Yoga Plough Pose for Multi Chakra Activation

Yoga Plough Pose for Opening Chakra Points

Kundalini Chakra Yoga Exercise

Plough pose (Hal Asana) is another yoga posture which is slightly more advanced and should therefore be practiced carefully.  As this position puts pressure on the neck, it is important to not force the pose and to gently develop the necessary flexibility to come into the final position.  This yoga pose though, is certainly worth the time and effort to master, as it is capable of bestowing multiple benefits by working to open several key chakras simultaneously.

The following pose is again common to both, hatha yoga and kundalini yoga and thus, is a part of both e-books that are available on Mastery of Meditation.  The Free Online Hatha Yoga Poses Galleries and the Free Illustrated Kundalini Yoga Poses E-Book.

As mentioned above, Plough pose works on several of the chakras of the Kundalini Seven Chakra System.  Some articles that will help you understand better this chakra system and how kundalini yoga looks to open and balance them are as follows: Introduction to Kundailni Yoga and Kundalini Seven Chakra System Overview.  It is also important to note, that hatha yoga, or for that matter all yoga, looks to open and balance the chakras to promote the greater flow of kundalini shakti throughout the nadi sytem (psychic channels of the energetic body).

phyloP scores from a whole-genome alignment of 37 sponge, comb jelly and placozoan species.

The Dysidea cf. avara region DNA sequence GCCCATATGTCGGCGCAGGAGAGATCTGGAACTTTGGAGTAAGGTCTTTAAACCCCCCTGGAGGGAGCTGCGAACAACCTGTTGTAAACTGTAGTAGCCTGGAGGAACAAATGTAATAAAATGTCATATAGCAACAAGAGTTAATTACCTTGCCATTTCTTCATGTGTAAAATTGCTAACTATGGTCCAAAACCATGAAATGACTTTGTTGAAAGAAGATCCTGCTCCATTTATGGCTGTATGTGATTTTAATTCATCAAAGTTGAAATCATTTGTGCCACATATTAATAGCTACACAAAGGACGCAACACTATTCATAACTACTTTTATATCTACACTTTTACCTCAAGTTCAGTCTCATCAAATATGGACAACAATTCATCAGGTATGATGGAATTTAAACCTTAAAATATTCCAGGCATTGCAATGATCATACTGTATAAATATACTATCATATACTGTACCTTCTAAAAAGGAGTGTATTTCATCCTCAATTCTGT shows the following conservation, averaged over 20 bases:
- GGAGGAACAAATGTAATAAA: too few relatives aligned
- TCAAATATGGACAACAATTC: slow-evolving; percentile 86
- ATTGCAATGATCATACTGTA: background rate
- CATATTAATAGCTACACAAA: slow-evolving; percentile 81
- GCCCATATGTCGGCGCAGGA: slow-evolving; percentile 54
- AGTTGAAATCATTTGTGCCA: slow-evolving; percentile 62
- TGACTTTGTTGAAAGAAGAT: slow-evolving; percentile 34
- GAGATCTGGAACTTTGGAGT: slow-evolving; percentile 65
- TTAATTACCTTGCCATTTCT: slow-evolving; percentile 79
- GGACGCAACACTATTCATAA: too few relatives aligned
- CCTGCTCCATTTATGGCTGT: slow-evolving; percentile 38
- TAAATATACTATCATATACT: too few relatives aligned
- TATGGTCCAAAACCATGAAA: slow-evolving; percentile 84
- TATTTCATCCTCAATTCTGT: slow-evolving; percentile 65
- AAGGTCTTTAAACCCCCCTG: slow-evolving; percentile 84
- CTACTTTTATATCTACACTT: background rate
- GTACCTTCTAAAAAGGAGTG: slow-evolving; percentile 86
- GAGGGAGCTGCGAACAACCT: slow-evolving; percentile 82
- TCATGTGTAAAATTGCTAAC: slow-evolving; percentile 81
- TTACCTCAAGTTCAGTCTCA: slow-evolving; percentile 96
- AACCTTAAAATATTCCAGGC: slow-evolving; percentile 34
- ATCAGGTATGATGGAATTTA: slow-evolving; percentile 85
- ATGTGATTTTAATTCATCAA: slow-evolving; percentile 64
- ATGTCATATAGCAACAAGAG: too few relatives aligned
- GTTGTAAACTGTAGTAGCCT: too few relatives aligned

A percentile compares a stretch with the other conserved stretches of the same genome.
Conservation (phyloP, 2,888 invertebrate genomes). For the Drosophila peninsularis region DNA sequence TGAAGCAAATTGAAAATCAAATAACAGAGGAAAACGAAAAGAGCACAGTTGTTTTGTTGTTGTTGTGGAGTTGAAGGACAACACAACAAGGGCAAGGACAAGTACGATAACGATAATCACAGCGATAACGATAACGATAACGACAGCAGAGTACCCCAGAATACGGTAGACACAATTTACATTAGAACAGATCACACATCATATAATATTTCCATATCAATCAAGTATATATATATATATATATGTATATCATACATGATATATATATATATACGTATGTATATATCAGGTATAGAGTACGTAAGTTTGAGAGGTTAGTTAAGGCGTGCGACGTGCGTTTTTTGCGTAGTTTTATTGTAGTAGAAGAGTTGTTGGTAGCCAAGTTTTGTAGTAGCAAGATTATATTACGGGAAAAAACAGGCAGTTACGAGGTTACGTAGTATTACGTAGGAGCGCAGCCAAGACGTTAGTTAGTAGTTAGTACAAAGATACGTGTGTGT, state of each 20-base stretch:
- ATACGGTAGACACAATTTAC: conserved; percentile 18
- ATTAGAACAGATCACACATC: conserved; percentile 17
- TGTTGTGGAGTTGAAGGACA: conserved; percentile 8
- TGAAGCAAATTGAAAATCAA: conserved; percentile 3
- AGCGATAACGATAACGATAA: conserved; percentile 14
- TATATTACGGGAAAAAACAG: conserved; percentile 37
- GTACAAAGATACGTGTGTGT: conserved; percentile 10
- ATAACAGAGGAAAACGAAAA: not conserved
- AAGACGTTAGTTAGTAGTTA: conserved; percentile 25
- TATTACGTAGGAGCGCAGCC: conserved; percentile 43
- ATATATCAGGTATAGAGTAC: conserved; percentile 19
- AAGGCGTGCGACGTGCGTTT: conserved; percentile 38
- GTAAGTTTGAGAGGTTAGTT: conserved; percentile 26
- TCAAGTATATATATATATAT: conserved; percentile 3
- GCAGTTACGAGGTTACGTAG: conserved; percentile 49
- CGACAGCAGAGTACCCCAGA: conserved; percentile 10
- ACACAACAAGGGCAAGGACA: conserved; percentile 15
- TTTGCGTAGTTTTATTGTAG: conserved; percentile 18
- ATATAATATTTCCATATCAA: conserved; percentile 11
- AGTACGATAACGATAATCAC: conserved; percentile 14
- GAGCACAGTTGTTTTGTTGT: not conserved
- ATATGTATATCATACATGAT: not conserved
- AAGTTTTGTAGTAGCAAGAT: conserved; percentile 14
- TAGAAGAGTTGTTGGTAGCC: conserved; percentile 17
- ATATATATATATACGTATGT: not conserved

Specifically, Plough pose works on the throat chakra (vishuddhi chakra), heart chakra (anahata chakra) and the navel chakra (manipura chakra).  More details about these benefits are in the practice section below.

Yoga Plough Pose for Multi Chakra Activation

Picture of Yoga Plough Pose (Hal Asana)

 

 

Hatha Yoga Plough Pose Practice Details:

a. Step-by-Step Instructions for Kundalini Yoga Plough Pose:

  • Lie on your back, bend your legs and bring your knees above you.
  • Use your hands to support your back by placing them on ribcage, as show in the illustration above.
  • Straighten your legs and keeping them together slowly swing them over till your toes touch the floor behind you.
  • Try to stay on your upper back (instead of your shoulders) and keep your legs as straight as possible.

b. Duration for Kundalini Yoga Plough Pose:

  • 15 seconds – 5 minutes.

c. Benefits of Kundalini Yoga Plough Pose:

  • Works on your navel chakra and improves the functioning of all your digestive organs.  This asana also develops the abdominal muscles. You have to know some quite important things on the friv games, for instance freedom of selection. There is great number of available games. These games are quite different and you may play all of them in any mood.
  • This pose also stimulates the heart chakra and improves the respiratory, circulatory and immune systems.
  • Tones the thyroid and para-thyroid glands, and helps activate and balance the throat chakra.
  • Plough pose develops flexibility of the spine, entire back and hamstrings.

d. Practice Tips for Kundalini Yoga Plough Pose:

  • Do not practice this pose if you have problems with your back or neck.  It is also not recommended for those suffering from high blood pressure.